As a pharmaceuticals and consumer healthcare giant, GSK was largely inured from the chaos of the macro economy in 2009. However, it was kept busy enough with the H1N1 virus stimulating demand for vaccines and through the closing of its $2.9bn acquisition of dermatology specialist Stiefel Laboratories.
In August, GSK said that it had orders worth $250m for H1N1 vaccines from the US government alone. In October it said total number of pandemic vaccines on its order books was a mind-boggling 440 million.
The company employs 98,000 staff and has annual turnover of $42bn. However, even if there is always going to be a steady market for pharmaceuticals, the business doesn't stand still and as with others in the sector, GSK must hedge against the loss of blockbuster drug patents.
However, in its second-quarter trading of 2009 statement, GSK said it was investigating deploying a standardised ERP platform to help trim costs and fight against a highly competitive US market.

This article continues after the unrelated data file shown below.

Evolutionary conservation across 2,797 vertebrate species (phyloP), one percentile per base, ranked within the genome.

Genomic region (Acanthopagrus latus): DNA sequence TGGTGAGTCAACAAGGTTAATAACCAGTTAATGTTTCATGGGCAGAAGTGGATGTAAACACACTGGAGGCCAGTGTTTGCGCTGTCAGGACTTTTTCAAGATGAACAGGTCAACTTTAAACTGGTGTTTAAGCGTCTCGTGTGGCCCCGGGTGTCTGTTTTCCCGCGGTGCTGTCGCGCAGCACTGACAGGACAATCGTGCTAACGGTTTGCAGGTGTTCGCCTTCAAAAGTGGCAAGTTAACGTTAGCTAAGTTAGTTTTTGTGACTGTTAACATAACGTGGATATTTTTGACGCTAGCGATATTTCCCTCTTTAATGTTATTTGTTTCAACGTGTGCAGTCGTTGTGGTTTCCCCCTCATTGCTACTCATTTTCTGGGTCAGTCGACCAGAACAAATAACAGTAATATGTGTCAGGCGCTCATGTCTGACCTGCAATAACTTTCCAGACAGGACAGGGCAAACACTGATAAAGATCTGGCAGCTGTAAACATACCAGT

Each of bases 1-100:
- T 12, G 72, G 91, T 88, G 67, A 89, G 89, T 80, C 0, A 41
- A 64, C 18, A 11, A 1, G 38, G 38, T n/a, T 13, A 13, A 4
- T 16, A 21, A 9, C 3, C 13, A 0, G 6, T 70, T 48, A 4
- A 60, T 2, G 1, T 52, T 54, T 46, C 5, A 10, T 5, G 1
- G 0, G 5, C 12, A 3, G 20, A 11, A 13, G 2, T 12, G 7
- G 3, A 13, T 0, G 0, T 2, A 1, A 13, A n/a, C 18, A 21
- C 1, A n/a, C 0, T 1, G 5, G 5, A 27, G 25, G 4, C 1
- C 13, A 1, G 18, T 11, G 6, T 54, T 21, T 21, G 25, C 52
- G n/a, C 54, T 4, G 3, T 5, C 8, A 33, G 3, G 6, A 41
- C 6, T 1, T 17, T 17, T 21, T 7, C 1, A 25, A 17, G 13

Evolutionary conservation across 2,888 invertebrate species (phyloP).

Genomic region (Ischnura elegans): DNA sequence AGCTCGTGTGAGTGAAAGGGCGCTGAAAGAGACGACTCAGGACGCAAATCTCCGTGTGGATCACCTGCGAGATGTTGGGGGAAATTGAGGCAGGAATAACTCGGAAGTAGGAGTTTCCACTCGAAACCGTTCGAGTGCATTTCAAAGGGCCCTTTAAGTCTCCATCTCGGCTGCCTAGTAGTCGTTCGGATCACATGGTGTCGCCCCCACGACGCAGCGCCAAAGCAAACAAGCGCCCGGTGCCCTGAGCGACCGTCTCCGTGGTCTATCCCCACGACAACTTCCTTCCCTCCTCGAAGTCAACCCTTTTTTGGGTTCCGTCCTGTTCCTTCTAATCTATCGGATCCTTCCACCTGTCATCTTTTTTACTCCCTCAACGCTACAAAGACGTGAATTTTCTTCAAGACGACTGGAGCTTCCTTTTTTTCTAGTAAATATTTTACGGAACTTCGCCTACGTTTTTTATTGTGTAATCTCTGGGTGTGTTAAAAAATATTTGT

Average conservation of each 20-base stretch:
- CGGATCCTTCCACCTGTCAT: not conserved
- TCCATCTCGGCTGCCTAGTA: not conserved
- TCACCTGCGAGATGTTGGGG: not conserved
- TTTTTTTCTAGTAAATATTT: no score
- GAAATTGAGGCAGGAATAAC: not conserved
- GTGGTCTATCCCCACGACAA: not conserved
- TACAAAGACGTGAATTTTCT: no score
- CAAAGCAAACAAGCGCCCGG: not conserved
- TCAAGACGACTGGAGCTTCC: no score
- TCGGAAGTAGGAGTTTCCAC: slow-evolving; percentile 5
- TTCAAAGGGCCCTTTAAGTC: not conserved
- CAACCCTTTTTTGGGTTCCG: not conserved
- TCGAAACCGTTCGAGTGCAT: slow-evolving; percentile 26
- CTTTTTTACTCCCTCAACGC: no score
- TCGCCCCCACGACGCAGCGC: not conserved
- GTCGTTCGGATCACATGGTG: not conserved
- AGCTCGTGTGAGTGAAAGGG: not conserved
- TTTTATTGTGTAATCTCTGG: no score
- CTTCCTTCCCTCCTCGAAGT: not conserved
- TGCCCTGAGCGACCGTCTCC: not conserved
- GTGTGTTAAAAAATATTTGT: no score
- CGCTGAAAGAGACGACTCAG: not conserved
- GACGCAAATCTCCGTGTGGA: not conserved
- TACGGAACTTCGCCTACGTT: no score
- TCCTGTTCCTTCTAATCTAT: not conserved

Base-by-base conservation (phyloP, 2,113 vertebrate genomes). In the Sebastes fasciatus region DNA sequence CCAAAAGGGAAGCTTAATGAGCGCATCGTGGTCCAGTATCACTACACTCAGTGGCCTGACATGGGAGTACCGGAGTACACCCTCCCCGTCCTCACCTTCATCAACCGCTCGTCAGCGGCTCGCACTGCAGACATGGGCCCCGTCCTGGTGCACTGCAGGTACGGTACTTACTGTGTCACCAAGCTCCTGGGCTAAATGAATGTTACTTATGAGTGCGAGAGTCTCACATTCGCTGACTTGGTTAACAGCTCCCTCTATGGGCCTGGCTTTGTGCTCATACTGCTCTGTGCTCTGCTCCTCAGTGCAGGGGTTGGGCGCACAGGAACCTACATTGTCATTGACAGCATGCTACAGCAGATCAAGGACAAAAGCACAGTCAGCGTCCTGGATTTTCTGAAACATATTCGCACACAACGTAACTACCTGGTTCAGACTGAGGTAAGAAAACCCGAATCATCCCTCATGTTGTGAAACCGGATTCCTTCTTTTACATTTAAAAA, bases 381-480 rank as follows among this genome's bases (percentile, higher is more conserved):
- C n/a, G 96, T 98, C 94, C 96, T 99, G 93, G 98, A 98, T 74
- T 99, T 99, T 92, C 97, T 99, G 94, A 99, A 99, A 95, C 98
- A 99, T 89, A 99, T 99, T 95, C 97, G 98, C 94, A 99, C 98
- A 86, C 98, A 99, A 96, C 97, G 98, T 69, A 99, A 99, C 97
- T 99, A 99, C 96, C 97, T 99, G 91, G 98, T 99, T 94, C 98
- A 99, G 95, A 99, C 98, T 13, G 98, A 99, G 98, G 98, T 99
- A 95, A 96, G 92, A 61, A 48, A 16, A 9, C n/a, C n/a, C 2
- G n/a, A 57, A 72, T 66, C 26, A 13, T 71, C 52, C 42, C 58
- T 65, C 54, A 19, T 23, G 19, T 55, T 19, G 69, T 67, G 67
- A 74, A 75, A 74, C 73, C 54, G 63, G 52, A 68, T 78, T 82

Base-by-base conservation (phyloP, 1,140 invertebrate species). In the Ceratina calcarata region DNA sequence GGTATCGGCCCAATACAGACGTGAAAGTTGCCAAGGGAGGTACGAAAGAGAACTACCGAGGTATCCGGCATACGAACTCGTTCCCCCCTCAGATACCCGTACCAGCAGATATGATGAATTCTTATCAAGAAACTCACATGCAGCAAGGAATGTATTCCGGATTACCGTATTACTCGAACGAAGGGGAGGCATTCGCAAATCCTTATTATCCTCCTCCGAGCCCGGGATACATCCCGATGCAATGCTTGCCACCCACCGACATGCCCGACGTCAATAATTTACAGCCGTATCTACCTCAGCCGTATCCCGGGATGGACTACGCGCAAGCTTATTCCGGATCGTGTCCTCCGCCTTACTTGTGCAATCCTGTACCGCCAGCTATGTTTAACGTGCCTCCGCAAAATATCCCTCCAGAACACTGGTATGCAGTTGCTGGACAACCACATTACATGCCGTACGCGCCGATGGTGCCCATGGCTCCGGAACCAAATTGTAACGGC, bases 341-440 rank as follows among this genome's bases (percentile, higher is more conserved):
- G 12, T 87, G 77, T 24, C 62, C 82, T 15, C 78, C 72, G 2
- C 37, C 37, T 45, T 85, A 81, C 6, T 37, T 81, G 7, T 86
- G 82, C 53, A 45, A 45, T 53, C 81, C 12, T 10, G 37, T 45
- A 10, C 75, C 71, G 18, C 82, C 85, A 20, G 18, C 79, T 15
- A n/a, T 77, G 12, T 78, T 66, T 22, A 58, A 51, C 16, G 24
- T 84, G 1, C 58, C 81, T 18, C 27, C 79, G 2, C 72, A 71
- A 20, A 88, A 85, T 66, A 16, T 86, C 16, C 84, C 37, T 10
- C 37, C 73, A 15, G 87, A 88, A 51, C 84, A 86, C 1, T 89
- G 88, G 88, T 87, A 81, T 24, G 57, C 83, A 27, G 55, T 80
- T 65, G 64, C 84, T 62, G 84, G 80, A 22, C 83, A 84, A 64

Another possible cost saving could come from Microsoft's BPOS hosted platform which GSK is deploying for cloud-based email, instant messaging, conferencing and storage, partly to replace Lotus Notes.
At the end of 2009, GSK awarded HCL Axon a five-year global strategic IT master services agreement covering systems integration, SAP implementation and IT consulting services. The deal was announced a year after Indian-based HCL Technologies' acquisition of UK-based SAP integrator Axon.
In 2009, GSK's IT function also had to deal with an accounting scandal at key supplier Satyam that supports the pharma giant's SAP ERP installation. Bill Louv, GSK CIO, said in July that "GSK is delighted to be able to extend our contract for another five years. We look forward to continuing to receive the high level of professionalism and commitment from Satyam and its associates that we have experienced over the past seven years."
The company has about 3500 IT staff at over 100 sites in 68 countries and IT must contribute to a tight regulatory compliance regime. To aid tracking of drugs, for example, GSK has used RFID tags.